This is the third in a series of four courses that will prepare you for the AWS Certified DevOps Engineer Certification. In this course, we'll cover the domain objectives for the security, governance, and validation portion of the exam.
Course Overview Hey this is Mike Pfeiffer, and welcome to this course on Security, Governance, and Validation on AWS. This is the third course in a series that covers all of the domain objectives for the AWS Certified DevOps Engineer professional exam. Security is one of the primary considerations for organizations adopting cloud services, and when it comes to working with the AWS cloud platform, there's a lot of patterns and best practices that you need to follow in order to make sure that your environment is configured properly. Obtaining the AWS DevOps professional certification is a great way to demonstrate your skills when it comes to implementing a secure solution that is built based on best practices. In this course we'll start off by looking at some essential AWS security best practices, we'll see how to use the identity and access management service to implement roles and policies, and we'll set up multifactor authentication, and we'll discuss other standard practices, like following the principle of least privilege and securing access to your AWS resources. Next we'll move on to implementing delegation and federation, so we'll see how to delegate access to resources in separate AWS accounts, and we'll set up identity federation, so we can allow access to AWS resources, to user accounts, and our own corporate Active Directory environments. Then we'll get into protecting data at flight and at rest, and we'll set up EBS volume encryption, server-side encryption in Amazon S3, and database encryption with Amazon RDS, the relational database service. Finally, we'll learn how to enable IT governance with AWS services. We'll take a look at common IT governance domains and how to address security requirements using the services available from AWS. Now before beginning this course, you should have familiarity with AWS operations or development, and if you're studying for the DevOps exam, you should have already watched the first two courses in this series that cover Continuous Delivery and Automation and Monitoring, Metrics, and Logging. But whether you're planning on taking the DevOps exam or not, I hope you'll join me in this course that'll give you practical skills for implementing security on AWS.
Understanding AWS Security Best Practices Hey, this is Mike Pfeiffer, and in this module we're going to take a look at Understanding AWS Security Best Practices. So we're actually going to take a look at quite a few things in this module, we're going to start off by talking about the shared responsibility model. So on top of the security stuff that AWS does for you, there're some things that you should be doing as well, and we're going to spend a lot of time working on best practices for identity and access management, or the IAM service, so we'll take a look at using users and groups in EC2 instance roles, and we'll take a look at using multifactor authentication and IAM password policies, and then we'll wrap things up at the end of the module by looking at some native tools that we can use to audit the security settings in our AWS account.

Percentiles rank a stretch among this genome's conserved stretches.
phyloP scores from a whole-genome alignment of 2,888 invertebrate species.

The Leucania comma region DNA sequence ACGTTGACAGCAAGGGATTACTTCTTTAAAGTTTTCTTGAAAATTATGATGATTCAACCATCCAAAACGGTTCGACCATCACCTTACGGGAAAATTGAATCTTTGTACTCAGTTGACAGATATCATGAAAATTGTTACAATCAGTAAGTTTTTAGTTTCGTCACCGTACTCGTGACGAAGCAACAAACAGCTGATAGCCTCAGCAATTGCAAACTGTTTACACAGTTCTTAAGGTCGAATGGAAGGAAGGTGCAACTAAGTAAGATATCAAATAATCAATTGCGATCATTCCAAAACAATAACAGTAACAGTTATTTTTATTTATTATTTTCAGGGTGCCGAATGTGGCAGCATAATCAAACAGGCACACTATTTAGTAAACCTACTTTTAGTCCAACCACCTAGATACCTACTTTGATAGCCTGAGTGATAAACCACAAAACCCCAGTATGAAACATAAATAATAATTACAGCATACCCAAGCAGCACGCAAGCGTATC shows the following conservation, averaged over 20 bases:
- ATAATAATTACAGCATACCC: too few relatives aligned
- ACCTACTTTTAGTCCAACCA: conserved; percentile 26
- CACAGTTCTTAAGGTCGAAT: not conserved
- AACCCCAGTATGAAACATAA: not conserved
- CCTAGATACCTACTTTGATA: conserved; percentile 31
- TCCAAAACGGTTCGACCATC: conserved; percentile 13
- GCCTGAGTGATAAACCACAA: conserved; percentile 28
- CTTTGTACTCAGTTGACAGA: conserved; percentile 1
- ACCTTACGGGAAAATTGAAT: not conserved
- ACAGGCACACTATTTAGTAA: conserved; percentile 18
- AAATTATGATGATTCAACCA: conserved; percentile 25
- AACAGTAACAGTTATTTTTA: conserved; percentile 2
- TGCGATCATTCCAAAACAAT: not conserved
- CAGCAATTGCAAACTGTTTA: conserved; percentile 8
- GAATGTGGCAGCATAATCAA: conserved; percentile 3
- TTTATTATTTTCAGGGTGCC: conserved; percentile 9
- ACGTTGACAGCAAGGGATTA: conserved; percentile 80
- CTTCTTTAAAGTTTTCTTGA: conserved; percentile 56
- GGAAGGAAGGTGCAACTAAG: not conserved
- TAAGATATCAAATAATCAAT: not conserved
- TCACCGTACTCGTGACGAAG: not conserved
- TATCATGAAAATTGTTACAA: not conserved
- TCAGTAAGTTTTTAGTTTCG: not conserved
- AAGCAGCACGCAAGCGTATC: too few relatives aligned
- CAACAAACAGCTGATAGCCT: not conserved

Implementing Delegation and Federation Hey this is Mike Pfeiffer, and in this module we're going to take a look at Implementing Delegation and Federation. So we'll start off by looking at IAM roles in a little bit more detail and see some things that we haven't covered previously, and then we'll get into delegating access to resources in other AWS accounts. We're also going to talk about some common federation scenarios, such as corporate identity federation, as well as web identity federation, and we'll even see an example of setting up federated console access so users can log in to the AWS console using an external account.
Protecting Data In-flight and at Rest Hey this is Mike Pfeiffer, and in this module we're going to take a look at Protecting Data In-flight and at Rest with common AWS services. So we'll start off by looking at protecting data in Amazon S3, then we'll move on and take a look at the Amazon EBS service, the Elastic Block Store, and how we can do volume encryption, we'll look at the encryption options for the Amazon Relational Database Service, or the RDS service, and then we'll wrap up by talking about some common data protection scenarios when you're working with AWS services over the public internet.
Enabling IT Governance with AWS Services Hey this is Mike Pfeiffer, and this in module we're going to take a look at Enabling IT Governance with AWS Services. So we'll start things off by defining IT governance, and then we'll get into the primary domains for IT governance, which cover IT resources, IT security, and IT performance. And then we'll look at the AWS services and features that enable governance in these domains.